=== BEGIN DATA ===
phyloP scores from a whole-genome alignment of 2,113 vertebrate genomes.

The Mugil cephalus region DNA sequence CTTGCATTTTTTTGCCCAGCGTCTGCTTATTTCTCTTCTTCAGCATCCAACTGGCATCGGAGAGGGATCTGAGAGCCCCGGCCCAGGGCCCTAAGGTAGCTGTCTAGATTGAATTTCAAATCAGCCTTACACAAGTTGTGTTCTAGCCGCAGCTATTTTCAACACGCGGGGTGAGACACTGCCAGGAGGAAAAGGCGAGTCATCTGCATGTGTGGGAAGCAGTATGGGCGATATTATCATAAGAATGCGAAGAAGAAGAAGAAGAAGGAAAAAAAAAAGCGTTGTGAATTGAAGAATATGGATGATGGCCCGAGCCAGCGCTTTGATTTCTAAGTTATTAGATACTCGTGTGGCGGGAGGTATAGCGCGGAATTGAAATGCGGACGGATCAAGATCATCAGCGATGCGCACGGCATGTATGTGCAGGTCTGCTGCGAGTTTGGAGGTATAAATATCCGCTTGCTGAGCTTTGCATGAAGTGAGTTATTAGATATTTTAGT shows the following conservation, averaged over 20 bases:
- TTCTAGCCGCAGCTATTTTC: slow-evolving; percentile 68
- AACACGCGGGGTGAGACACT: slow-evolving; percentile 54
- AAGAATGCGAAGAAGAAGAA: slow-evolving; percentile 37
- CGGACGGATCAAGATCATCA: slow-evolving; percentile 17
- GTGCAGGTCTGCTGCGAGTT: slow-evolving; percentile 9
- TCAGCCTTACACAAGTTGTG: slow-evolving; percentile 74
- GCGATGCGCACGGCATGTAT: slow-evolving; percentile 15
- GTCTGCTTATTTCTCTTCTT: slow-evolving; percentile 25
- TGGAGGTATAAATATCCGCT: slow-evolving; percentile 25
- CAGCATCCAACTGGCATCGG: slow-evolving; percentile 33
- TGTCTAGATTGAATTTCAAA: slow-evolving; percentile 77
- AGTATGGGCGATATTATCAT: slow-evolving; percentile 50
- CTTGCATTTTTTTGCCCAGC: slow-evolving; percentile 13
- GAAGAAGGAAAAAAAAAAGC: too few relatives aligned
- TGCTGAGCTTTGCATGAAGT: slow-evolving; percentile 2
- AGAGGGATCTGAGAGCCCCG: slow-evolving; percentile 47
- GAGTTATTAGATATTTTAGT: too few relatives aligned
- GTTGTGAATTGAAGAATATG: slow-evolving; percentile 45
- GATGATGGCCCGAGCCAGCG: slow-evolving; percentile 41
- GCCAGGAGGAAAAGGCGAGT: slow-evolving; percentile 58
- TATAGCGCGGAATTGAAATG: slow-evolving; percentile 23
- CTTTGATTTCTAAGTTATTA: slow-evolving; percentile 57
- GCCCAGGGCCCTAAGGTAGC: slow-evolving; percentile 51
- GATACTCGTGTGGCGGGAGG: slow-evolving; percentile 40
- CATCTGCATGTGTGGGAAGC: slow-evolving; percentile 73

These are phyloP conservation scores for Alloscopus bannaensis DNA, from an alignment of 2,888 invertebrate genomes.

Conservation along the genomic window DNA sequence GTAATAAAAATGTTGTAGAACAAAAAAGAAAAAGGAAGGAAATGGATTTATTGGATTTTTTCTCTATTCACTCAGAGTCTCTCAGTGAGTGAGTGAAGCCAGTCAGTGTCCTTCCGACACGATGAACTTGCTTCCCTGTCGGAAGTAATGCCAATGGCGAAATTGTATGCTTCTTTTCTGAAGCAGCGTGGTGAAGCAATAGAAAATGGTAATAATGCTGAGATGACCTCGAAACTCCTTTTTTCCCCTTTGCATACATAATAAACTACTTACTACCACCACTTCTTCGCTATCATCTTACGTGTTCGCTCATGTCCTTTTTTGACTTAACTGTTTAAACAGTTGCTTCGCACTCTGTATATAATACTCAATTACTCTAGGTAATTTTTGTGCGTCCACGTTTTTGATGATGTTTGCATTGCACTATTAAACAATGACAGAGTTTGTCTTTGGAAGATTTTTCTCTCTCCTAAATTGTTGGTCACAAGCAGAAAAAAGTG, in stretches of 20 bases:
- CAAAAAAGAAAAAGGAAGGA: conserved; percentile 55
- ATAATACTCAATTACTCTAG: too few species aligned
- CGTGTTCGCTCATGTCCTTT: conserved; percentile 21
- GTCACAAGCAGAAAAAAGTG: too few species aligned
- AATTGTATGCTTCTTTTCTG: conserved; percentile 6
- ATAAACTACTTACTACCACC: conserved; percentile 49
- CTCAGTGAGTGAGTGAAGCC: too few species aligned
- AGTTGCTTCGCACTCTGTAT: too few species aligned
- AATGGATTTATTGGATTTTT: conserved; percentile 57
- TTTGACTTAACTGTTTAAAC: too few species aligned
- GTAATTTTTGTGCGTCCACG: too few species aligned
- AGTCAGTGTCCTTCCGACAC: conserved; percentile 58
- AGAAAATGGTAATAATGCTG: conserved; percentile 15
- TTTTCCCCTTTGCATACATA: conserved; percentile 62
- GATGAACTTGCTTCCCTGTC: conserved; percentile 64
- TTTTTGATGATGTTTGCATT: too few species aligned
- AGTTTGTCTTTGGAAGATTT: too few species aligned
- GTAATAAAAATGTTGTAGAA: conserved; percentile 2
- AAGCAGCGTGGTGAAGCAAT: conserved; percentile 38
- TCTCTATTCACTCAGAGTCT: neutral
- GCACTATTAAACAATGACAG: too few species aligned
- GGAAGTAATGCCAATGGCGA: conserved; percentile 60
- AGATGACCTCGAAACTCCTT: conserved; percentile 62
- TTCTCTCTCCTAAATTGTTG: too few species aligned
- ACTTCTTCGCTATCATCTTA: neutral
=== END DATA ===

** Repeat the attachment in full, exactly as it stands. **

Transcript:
phyloP scores from a whole-genome alignment of 2,113 vertebrate genomes.

The Mugil cephalus region DNA sequence CTTGCATTTTTTTGCCCAGCGTCTGCTTATTTCTCTTCTTCAGCATCCAACTGGCATCGGAGAGGGATCTGAGAGCCCCGGCCCAGGGCCCTAAGGTAGCTGTCTAGATTGAATTTCAAATCAGCCTTACACAAGTTGTGTTCTAGCCGCAGCTATTTTCAACACGCGGGGTGAGACACTGCCAGGAGGAAAAGGCGAGTCATCTGCATGTGTGGGAAGCAGTATGGGCGATATTATCATAAGAATGCGAAGAAGAAGAAGAAGAAGGAAAAAAAAAAGCGTTGTGAATTGAAGAATATGGATGATGGCCCGAGCCAGCGCTTTGATTTCTAAGTTATTAGATACTCGTGTGGCGGGAGGTATAGCGCGGAATTGAAATGCGGACGGATCAAGATCATCAGCGATGCGCACGGCATGTATGTGCAGGTCTGCTGCGAGTTTGGAGGTATAAATATCCGCTTGCTGAGCTTTGCATGAAGTGAGTTATTAGATATTTTAGT shows the following conservation, averaged over 20 bases:
- TTCTAGCCGCAGCTATTTTC: slow-evolving; percentile 68
- AACACGCGGGGTGAGACACT: slow-evolving; percentile 54
- AAGAATGCGAAGAAGAAGAA: slow-evolving; percentile 37
- CGGACGGATCAAGATCATCA: slow-evolving; percentile 17
- GTGCAGGTCTGCTGCGAGTT: slow-evolving; percentile 9
- TCAGCCTTACACAAGTTGTG: slow-evolving; percentile 74
- GCGATGCGCACGGCATGTAT: slow-evolving; percentile 15
- GTCTGCTTATTTCTCTTCTT: slow-evolving; percentile 25
- TGGAGGTATAAATATCCGCT: slow-evolving; percentile 25
- CAGCATCCAACTGGCATCGG: slow-evolving; percentile 33
- TGTCTAGATTGAATTTCAAA: slow-evolving; percentile 77
- AGTATGGGCGATATTATCAT: slow-evolving; percentile 50
- CTTGCATTTTTTTGCCCAGC: slow-evolving; percentile 13
- GAAGAAGGAAAAAAAAAAGC: too few relatives aligned
- TGCTGAGCTTTGCATGAAGT: slow-evolving; percentile 2
- AGAGGGATCTGAGAGCCCCG: slow-evolving; percentile 47
- GAGTTATTAGATATTTTAGT: too few relatives aligned
- GTTGTGAATTGAAGAATATG: slow-evolving; percentile 45
- GATGATGGCCCGAGCCAGCG: slow-evolving; percentile 41
- GCCAGGAGGAAAAGGCGAGT: slow-evolving; percentile 58
- TATAGCGCGGAATTGAAATG: slow-evolving; percentile 23
- CTTTGATTTCTAAGTTATTA: slow-evolving; percentile 57
- GCCCAGGGCCCTAAGGTAGC: slow-evolving; percentile 51
- GATACTCGTGTGGCGGGAGG: slow-evolving; percentile 40
- CATCTGCATGTGTGGGAAGC: slow-evolving; percentile 73

These are phyloP conservation scores for Alloscopus bannaensis DNA, from an alignment of 2,888 invertebrate genomes.

Conservation along the genomic window DNA sequence GTAATAAAAATGTTGTAGAACAAAAAAGAAAAAGGAAGGAAATGGATTTATTGGATTTTTTCTCTATTCACTCAGAGTCTCTCAGTGAGTGAGTGAAGCCAGTCAGTGTCCTTCCGACACGATGAACTTGCTTCCCTGTCGGAAGTAATGCCAATGGCGAAATTGTATGCTTCTTTTCTGAAGCAGCGTGGTGAAGCAATAGAAAATGGTAATAATGCTGAGATGACCTCGAAACTCCTTTTTTCCCCTTTGCATACATAATAAACTACTTACTACCACCACTTCTTCGCTATCATCTTACGTGTTCGCTCATGTCCTTTTTTGACTTAACTGTTTAAACAGTTGCTTCGCACTCTGTATATAATACTCAATTACTCTAGGTAATTTTTGTGCGTCCACGTTTTTGATGATGTTTGCATTGCACTATTAAACAATGACAGAGTTTGTCTTTGGAAGATTTTTCTCTCTCCTAAATTGTTGGTCACAAGCAGAAAAAAGTG, in stretches of 20 bases:
- CAAAAAAGAAAAAGGAAGGA: conserved; percentile 55
- ATAATACTCAATTACTCTAG: too few species aligned
- CGTGTTCGCTCATGTCCTTT: conserved; percentile 21
- GTCACAAGCAGAAAAAAGTG: too few species aligned
- AATTGTATGCTTCTTTTCTG: conserved; percentile 6
- ATAAACTACTTACTACCACC: conserved; percentile 49
- CTCAGTGAGTGAGTGAAGCC: too few species aligned
- AGTTGCTTCGCACTCTGTAT: too few species aligned
- AATGGATTTATTGGATTTTT: conserved; percentile 57
- TTTGACTTAACTGTTTAAAC: too few species aligned
- GTAATTTTTGTGCGTCCACG: too few species aligned
- AGTCAGTGTCCTTCCGACAC: conserved; percentile 58
- AGAAAATGGTAATAATGCTG: conserved; percentile 15
- TTTTCCCCTTTGCATACATA: conserved; percentile 62
- GATGAACTTGCTTCCCTGTC: conserved; percentile 64
- TTTTTGATGATGTTTGCATT: too few species aligned
- AGTTTGTCTTTGGAAGATTT: too few species aligned
- GTAATAAAAATGTTGTAGAA: conserved; percentile 2
- AAGCAGCGTGGTGAAGCAAT: conserved; percentile 38
- TCTCTATTCACTCAGAGTCT: neutral
- GCACTATTAAACAATGACAG: too few species aligned
- GGAAGTAATGCCAATGGCGA: conserved; percentile 60
- AGATGACCTCGAAACTCCTT: conserved; percentile 62
- TTCTCTCTCCTAAATTGTTG: too few species aligned
- ACTTCTTCGCTATCATCTTA: neutral